If this game were given a free PSVR2 upgrade, I don't think I would feel compelled to go back and replay the whole thing. I might, however boot it up again to play the first chapter or 2 for the rocket launch and space elevator chapters.

Unfortunately, the rocket launch and space elevator are the first 2 chapters, and probably represent the best playable content in the game. After that, the rest of the game consists mostly of walking around a moon base (in third-person), reading emails and watching holograms of the events leading up to the disaster at the station.

Much of the last 2/3 of the game is walking around reading memos and listening to holograms.

If you played Tacoma (which released about a year and a half earlier than Deliver Us The Moon's initial PC release), it's basically that, but without the clever, multi-threaded conversations.

There's a little bit more variety though. There's a couple sections in which the player drives a rover around the surface of the moon, or has to walk outside the base with your oxygen reserve rapidly depleting. The last chapter even has some mild stealth. This sort of stuff helps to break up any apparent monotony, and helps the game to flow at a smoother pace. Though, I really did not like the stealth stuff, and wish that it had just been cut. The controls just aren't well suited to it, and are exacerbated by the slow camera movement and stuttering framerate. While each of the other chapters had taken me around 40 minutes to complete, the final chapter took over 2 hours, in large part because of all the times I had to restart and retry the stealth.

This is about as hard as any of the puzzles get.

There are also some basic puzzles. These range from simply finding a passcode on a sticky note on the wall, and using it to unlock a door; to putting the pieces of a broken robot back together in the right order; to pointing an antennae at another antennae. The most common puzzle involves hot-swapping batteries in order to give power to multiple places. There's nothing too mentally taxing here.

A cold, indifferent cosmos

As I said in the intro, Deliver Us The Moon isn't a trying to be a horror game. Even so, it does have a pretty strong atmosphere of loneliness and isolation. The abandoned moon base feels empty and lifeless, and the threat of the vacuum of space just beyond the walls is ever-present.

The player makes multiple trips outside the moon base, and only has 2 and a half minutes of breathable air. There's plenty of oxygen refill cannisters laying about, but the ticking clock makes the outside feel hostile. The game makes it very clear that you cannot survive here for very long. The station is falling apart and running out of power due to neglect, and you won't survive for more than a few minutes without the dwindling atmosphere, heat, and light that the station provides.

You'll have to occasionally use a rover to access remote sections of the mining colony.

Though the back half of the game is very lackluster in terms of mechanics and puzzles (and is plagued by constant performance problems), it is propped up a little bit by the excellent voice work and character performances. The little characters stories really do carry Deliver Us The Moon over the finish line. The voice deliveries sound earnest and sell the frustration, desperation, and hopelessness of the characters. And they have to do this entirely through the vocal performances because the hologram have no facial expressions, and limited body language.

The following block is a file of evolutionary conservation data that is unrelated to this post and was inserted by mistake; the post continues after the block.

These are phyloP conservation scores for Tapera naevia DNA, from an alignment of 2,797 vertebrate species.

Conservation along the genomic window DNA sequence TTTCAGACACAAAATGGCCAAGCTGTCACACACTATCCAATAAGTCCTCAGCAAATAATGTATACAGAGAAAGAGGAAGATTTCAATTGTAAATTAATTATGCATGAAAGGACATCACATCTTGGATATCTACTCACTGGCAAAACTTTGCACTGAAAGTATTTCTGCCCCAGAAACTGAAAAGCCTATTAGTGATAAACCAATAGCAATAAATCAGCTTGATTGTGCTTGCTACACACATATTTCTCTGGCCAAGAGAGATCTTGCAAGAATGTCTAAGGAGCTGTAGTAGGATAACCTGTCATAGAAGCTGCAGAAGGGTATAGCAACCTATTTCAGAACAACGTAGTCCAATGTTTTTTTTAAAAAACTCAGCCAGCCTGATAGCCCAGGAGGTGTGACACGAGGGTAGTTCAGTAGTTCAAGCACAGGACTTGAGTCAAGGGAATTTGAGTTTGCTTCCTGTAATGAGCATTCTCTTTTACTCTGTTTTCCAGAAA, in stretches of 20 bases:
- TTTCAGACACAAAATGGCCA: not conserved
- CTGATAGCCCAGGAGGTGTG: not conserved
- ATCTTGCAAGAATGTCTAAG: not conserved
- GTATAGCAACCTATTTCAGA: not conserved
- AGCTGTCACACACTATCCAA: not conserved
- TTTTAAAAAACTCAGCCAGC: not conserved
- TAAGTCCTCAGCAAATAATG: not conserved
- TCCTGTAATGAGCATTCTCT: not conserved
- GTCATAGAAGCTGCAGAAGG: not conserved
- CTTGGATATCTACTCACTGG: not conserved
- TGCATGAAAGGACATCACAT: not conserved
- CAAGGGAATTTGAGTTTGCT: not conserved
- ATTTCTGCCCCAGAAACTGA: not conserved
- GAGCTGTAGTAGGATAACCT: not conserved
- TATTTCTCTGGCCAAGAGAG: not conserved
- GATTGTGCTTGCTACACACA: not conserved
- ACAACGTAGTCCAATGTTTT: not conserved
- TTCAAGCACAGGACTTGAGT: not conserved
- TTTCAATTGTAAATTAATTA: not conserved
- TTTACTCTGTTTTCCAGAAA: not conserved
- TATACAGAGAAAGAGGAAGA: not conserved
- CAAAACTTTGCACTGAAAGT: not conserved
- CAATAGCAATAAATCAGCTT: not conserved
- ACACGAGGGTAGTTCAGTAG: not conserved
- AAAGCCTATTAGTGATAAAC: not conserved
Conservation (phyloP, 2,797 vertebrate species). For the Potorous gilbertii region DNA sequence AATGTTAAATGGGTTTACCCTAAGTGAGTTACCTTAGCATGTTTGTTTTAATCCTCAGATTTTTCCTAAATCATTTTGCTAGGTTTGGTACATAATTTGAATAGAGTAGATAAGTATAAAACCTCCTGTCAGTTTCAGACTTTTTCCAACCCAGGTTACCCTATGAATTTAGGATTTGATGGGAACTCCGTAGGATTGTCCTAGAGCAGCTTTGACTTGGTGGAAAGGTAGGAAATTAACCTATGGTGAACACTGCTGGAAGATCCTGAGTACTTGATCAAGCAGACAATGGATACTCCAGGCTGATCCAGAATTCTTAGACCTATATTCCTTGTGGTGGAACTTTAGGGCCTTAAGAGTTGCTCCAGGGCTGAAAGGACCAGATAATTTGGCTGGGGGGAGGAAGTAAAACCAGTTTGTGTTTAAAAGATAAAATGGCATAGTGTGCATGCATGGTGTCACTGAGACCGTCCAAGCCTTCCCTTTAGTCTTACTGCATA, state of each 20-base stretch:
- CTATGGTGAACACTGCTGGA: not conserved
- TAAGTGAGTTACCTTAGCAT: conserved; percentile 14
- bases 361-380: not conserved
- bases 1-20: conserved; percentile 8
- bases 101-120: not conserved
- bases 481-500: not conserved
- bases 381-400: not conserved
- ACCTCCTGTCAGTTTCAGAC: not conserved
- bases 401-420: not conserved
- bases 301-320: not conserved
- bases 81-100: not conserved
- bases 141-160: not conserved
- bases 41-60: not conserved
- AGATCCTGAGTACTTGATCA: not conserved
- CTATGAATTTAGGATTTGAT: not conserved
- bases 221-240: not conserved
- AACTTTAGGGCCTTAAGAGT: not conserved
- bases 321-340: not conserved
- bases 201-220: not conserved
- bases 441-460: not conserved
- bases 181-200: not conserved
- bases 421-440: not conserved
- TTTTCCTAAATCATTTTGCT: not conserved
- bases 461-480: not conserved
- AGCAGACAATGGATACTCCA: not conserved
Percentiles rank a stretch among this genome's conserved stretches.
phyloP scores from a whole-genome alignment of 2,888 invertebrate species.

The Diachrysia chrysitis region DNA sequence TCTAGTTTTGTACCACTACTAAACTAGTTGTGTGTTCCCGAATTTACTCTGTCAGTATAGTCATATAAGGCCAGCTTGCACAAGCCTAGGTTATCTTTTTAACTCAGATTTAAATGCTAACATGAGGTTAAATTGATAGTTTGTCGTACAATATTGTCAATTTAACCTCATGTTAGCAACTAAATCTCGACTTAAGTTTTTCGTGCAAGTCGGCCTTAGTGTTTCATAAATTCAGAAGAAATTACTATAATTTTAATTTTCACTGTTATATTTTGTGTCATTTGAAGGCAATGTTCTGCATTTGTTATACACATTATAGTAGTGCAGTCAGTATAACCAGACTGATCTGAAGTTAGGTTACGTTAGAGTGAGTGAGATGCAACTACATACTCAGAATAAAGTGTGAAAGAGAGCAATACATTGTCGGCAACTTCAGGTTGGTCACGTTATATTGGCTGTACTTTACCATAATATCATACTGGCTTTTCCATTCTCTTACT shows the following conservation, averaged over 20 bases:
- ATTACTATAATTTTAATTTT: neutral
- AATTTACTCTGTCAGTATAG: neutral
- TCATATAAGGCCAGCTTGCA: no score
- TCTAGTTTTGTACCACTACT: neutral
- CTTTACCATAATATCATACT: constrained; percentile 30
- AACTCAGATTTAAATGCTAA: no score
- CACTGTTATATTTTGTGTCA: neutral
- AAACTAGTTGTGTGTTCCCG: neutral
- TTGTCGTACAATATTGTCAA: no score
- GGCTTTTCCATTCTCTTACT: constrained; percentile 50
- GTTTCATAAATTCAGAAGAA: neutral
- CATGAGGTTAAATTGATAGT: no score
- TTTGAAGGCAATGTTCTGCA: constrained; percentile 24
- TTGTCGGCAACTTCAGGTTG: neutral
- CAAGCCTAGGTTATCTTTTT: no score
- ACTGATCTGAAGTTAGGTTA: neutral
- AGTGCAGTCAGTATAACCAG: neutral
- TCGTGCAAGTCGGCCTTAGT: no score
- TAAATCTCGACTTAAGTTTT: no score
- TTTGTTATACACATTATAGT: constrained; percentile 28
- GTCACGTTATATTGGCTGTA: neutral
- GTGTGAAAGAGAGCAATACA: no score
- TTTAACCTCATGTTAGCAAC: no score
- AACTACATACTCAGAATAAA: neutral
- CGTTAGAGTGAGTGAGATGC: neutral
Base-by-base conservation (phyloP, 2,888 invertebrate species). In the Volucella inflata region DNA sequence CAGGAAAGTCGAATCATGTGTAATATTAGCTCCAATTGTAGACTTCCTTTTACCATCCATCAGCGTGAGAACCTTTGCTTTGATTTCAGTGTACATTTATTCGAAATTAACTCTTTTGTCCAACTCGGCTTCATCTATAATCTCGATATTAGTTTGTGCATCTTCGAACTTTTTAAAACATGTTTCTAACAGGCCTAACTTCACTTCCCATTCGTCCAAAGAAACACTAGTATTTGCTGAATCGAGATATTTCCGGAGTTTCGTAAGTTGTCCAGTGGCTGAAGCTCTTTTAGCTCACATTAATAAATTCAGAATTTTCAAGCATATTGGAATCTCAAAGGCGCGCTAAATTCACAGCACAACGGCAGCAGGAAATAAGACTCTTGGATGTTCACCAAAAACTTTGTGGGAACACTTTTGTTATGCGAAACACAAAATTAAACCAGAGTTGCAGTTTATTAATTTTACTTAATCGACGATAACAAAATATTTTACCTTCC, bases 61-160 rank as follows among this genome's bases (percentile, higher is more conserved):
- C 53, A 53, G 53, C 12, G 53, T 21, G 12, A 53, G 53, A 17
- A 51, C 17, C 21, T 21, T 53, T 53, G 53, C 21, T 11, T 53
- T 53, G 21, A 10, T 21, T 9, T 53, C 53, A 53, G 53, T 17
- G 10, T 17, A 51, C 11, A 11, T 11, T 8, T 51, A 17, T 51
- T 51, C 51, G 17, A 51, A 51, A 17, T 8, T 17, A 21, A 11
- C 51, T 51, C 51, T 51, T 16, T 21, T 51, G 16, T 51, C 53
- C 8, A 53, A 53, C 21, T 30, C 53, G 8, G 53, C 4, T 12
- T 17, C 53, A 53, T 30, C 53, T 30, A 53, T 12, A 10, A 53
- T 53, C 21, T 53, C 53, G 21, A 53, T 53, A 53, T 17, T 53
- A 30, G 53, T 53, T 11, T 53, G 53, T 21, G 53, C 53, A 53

The story itself is also kind of nihilistic. I don't know if the nihilism that I perceived in the story was intended by the creators. After all, the conspirators are framed as the villains, so I don't think the game's creators are sympathetic to their cause. But nevertheless, the outlook for humanity's future is bleak. Despite finding an abundant, clean energy source, population growth and consumerism still created a climate catastrophe far exceeding current projections of climate change impact. The game's events all happen within the next 30-ish years! Even the most dire of climate predictions don't predict Earth being a dry, withered dust ball by the 2050's. This game feels more like it should be set in 2159, instead of 2059.

Despite the severity of this exaggerated climate crisis, it doesn't look like humans have shown any willingness to change our selfish, greedy behaviors anytime soon. In fact, if anything, the miracle of unlimited moon power seems to have given people an excuse to consume even more. Even during the course of this game (and despite already having access to free, clean, abundant energy), people are still wistfully hoping for some heretofore un-invented miracle technology as the potential savior of the human race, and all we have to do is hold out long enough for that miracle technology to be invented. It's an awfully familiar refrain.

We have unlimited clean energy being beamed from the moon, and we still accelerated climate change?!

This exaggeratedly fast and severe climate crisis is all the more frustrating by the fact that many climate change skeptics like to pretend that scientists keep predicting the Earth will be "un-inhabitable" or literally "destroyed" by some arbitrarily close (or already passed) date. But that isn't what climate science predicts. It's never been what climate science has predicted. Much of that misconception comes from poor reporting of the science and deliberate disinformation from those who are more concerned with their own short-term wealth or appeasing shareholders, than they are with the long-term health and stability of the planet.